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3. Durable Health Care Powers of Attorney

The Living Will section of the Advance Health Care Directive is only effective in terminal cases; those in which the patient has been certified as being terminally ill or injured or in a state of irreversible permanent unconsciousness that is reasonably expected to result in death in a short time. Even if withholding and withdrawing treatment are on the same legal, medical and ethical basis, it can be harder emotionally to terminate some kinds of treatment than not to start them at all.

Given the rapid progress of medical treatment, some people are also concerned that situations may develop that cannot be foreseen at the time they execute an Advance Directive. It is also possible to be so ill or seriously injured as to be temporarily unable to make health care decisions, but still be able to recover.

If a person has someone (s)he can trust completely and can talk to openly about these issues, we recommend executing both an Advance Directive and a Health Care Power of Attorney, to address all of those situations. (The Proxy section of Alabama’s 2001 Advance Directive was probably intended to allow appointment of a general Health Care Agent, but there has been some confusion on this point and having a separate document may be wise.)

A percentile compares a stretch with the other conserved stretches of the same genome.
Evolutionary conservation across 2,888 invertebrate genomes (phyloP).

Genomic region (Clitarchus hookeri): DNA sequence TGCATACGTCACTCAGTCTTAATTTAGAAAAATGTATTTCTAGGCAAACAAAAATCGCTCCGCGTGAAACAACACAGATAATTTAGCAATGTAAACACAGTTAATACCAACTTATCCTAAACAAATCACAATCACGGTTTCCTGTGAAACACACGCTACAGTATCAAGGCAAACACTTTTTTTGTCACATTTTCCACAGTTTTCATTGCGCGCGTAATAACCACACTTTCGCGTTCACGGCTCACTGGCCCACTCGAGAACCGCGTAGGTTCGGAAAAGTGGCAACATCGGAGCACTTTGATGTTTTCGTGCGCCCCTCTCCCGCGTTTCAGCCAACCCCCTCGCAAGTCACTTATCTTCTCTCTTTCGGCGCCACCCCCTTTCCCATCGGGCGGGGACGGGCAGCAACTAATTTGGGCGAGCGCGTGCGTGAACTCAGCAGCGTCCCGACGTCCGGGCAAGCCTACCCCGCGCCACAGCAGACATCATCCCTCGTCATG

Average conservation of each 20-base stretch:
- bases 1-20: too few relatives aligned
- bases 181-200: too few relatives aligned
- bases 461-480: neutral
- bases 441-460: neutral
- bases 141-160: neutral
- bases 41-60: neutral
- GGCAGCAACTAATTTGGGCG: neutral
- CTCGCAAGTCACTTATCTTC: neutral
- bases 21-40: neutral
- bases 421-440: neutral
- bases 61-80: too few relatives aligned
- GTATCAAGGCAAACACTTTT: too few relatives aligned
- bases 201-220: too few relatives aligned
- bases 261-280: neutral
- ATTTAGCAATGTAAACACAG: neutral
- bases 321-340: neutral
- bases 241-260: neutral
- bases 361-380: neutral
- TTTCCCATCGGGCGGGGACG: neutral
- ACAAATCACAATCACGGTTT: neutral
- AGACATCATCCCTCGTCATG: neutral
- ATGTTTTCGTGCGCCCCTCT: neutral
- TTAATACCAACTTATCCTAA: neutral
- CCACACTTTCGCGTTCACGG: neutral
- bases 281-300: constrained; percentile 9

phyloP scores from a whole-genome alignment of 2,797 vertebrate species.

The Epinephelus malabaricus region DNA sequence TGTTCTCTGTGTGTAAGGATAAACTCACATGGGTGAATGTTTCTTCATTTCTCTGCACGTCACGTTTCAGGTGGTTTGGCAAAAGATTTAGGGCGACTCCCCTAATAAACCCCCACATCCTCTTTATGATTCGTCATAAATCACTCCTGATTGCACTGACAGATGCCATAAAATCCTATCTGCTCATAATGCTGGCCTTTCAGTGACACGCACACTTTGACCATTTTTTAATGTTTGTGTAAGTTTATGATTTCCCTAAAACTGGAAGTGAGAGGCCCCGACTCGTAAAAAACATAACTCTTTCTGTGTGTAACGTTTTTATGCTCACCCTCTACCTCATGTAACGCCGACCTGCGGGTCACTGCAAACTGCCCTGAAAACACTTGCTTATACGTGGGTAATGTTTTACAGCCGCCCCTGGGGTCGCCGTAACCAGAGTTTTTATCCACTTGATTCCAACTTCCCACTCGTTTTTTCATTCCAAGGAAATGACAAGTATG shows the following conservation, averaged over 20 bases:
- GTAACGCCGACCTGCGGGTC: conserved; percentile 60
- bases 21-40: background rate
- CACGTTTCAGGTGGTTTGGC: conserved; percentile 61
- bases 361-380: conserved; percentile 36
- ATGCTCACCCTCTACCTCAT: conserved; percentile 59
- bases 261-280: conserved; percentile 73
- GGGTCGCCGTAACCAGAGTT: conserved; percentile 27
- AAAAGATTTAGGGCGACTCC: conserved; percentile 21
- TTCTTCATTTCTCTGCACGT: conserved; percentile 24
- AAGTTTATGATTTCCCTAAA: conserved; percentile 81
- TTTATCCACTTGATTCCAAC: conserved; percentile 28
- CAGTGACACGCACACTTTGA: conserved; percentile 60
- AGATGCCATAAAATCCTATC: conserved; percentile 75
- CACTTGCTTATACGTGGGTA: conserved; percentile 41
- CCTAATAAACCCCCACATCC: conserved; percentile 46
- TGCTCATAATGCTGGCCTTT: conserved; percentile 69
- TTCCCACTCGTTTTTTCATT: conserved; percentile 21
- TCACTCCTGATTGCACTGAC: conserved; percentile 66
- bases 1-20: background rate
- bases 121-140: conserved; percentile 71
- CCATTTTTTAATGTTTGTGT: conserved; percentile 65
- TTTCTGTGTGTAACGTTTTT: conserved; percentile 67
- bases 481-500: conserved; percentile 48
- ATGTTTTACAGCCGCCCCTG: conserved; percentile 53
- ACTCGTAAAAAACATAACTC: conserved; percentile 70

In some states the document used to make advance health care choices is a Health Care Power of Attorney. It is similar to but broader and more flexible than the proxy appointment in an Advance Health Care Directive. In Alabama, both documents can be used. When the legislature changed the Natural Death Act in 1997, it also amended the Durable Power of Attorney Act. Both Acts permit appointment of a Proxy to make decisions in terminal cases, and also provide for appointment of a Health Care Agent who can make decisions in both terminal and non-terminal cases.

If the Agent is to be able to make decisions about tube feeding, the document must specifically say so. There must be two disinterested witnesses to the person’s signing the “HCPOA”, just as with an Advance Directive. It is not clear from the law whether a health care power should be notarized. Because the statute was not clear, the authority given by these documents may be a little broader than that given to a Proxy in Alabama's Advance Directive, HCPOAs are less familiar to health care providers, and Powers of Attorney are routinely notarized, many attorneys had clients execute these documents before two witnesses and a notary, just as with a will. As use of Health Care Powers of Attorney increases, doing so is probably an excess of caution; the statute seems to require only two witnesses, as with an Advance Directive for Health Care, and that is now common practice.

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